Although most designers first sketch their designs by hand, many now also sketch their ideas digitally with computer-aided design (CAD) programs. CAD allows designers to see their work on virtual models. They can try out different colors, designs, and shapes while making adjustments more easily than they can when working with real fabric on real people.

Designers produce samples with the actual materials that will be used in manufacturing. Samples that get good responses from fashion editors or trade and fashion shows are then manufactured and sold to consumers.

Although the design process may vary by specialty, in general it takes 6 months from initial design concept to final production, when either the spring or fall collection is released. Some companies may release new designs as frequently as every month, in addition to releasing designs during the spring and fall.

The Internet and e-commerce allow fashion designers to offer their products outside of traditional brick-and-mortar stores. These designers can ship directly to the consumer, without having to invest in a physical shop to showcase their product lines.

The following are examples of types of fashion designers:

Clothing designers create and help produce men’s, women’s, and children’s apparel, including casual wear, suits, sportswear, evening wear, outerwear, maternity clothing, and intimate apparel.

Footwear designers create and help produce different styles of shoes and boots. As new materials, such as lightweight synthetic materials used in shoe soles, become available, footwear designers produce new designs that combine comfort, form, and function.

Accessory designers design and produce items such as handbags, suitcases, belts, scarves, hats, hosiery, and eyewear.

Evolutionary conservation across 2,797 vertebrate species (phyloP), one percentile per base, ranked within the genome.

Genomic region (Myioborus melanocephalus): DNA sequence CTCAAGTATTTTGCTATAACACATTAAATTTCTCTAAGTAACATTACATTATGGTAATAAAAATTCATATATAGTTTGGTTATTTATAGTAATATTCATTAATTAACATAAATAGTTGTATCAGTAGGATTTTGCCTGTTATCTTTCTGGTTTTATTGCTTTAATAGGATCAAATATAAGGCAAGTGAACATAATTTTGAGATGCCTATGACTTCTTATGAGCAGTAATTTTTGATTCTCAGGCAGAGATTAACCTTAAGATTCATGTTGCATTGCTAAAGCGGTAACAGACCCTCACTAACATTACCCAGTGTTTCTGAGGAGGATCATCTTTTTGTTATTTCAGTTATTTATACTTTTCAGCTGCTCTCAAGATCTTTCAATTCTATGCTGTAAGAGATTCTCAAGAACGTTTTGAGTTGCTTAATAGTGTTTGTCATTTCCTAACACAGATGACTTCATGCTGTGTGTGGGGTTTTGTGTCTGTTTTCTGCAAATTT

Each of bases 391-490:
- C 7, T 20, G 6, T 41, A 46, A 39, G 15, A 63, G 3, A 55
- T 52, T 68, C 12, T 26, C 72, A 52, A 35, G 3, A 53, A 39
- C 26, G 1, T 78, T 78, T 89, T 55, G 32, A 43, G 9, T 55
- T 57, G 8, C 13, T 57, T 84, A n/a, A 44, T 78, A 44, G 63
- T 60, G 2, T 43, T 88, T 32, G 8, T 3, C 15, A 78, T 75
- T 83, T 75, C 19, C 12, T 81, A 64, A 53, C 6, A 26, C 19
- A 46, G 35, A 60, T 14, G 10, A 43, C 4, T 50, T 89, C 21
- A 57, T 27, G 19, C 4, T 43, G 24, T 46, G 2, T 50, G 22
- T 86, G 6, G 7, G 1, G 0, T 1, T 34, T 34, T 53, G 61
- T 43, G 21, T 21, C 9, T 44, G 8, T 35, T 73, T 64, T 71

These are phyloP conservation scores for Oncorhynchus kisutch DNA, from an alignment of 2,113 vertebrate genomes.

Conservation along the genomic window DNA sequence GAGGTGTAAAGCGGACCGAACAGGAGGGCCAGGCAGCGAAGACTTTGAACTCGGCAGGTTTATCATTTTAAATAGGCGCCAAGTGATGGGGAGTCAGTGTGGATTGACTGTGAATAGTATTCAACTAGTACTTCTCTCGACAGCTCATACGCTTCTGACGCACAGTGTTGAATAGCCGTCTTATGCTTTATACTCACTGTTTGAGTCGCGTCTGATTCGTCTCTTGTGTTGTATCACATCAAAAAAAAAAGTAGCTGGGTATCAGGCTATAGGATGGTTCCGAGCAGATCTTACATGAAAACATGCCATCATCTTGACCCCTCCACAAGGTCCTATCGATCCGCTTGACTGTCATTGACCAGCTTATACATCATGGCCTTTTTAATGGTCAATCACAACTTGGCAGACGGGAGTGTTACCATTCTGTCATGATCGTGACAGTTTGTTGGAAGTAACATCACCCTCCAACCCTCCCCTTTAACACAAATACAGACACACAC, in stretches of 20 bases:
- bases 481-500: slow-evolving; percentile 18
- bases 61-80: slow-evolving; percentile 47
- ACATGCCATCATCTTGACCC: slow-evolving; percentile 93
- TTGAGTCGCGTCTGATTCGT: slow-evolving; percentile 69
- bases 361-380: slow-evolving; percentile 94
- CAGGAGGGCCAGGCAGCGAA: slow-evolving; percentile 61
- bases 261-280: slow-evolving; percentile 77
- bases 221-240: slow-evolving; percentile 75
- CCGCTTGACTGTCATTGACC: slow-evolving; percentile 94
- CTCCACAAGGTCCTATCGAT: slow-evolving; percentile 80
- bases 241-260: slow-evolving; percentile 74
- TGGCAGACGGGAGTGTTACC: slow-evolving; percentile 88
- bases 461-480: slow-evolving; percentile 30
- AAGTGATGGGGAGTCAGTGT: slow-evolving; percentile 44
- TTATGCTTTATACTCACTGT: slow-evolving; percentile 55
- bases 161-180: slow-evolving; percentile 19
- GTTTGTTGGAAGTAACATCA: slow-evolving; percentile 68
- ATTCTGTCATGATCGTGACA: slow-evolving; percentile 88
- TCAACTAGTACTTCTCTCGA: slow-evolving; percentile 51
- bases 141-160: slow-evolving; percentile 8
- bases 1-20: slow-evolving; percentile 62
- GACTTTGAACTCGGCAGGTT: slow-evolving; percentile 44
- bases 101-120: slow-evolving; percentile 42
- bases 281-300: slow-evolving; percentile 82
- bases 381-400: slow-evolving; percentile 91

Costume designers design costumes for the performing arts and for motion picture and television productions. They research the styles worn during the period in which the performance takes place, or they work with directors to select and create appropriate attire. They also must stay within the costume budget for the particular production.

Work Environment About this section

Fashion designers
Fashion designers select fabrics, colors, or styles for each garment or accessory.

Fashion designers held about 23,800 jobs in 2016. The largest employers of fashion designers were as follows:

Apparel, piece goods, and notions merchant wholesalers 32%
Self-employed workers 19
Apparel manufacturing 11
Motion picture and video industries 9
Management of companies and enterprises 8

Many fashion designers work in-house for wholesalers or manufacturers that sell lines of apparel and accessories to retailers or other marketers for distribution to individual stores, catalog companies, or online retailers.

Self-employed fashion designers typically design high-fashion garments and one-of-a-kind apparel on an individualized or custom basis. In some cases, a self-employed fashion designer may have a clothing line that bears his or her name.

Most designers travel several times a year to trade and fashion shows to learn about the latest fashion trends. Designers also sometimes travel to other countries to meet suppliers of materials and manufacturers who produce the final products.

Most fashion designers work in New York and California.

Work Schedules

Fashion designers occasionally work many hours to meet production deadlines or prepare for fashion shows. Designers who freelance generally work under a contract and tend to work longer hours and adjust their workday to their clients’ schedules and deadlines.

How to Become a Fashion Designer About this section

Fashion designers
Fashion designers occasionally work long hours to meet production deadlines or prepare for fashion shows.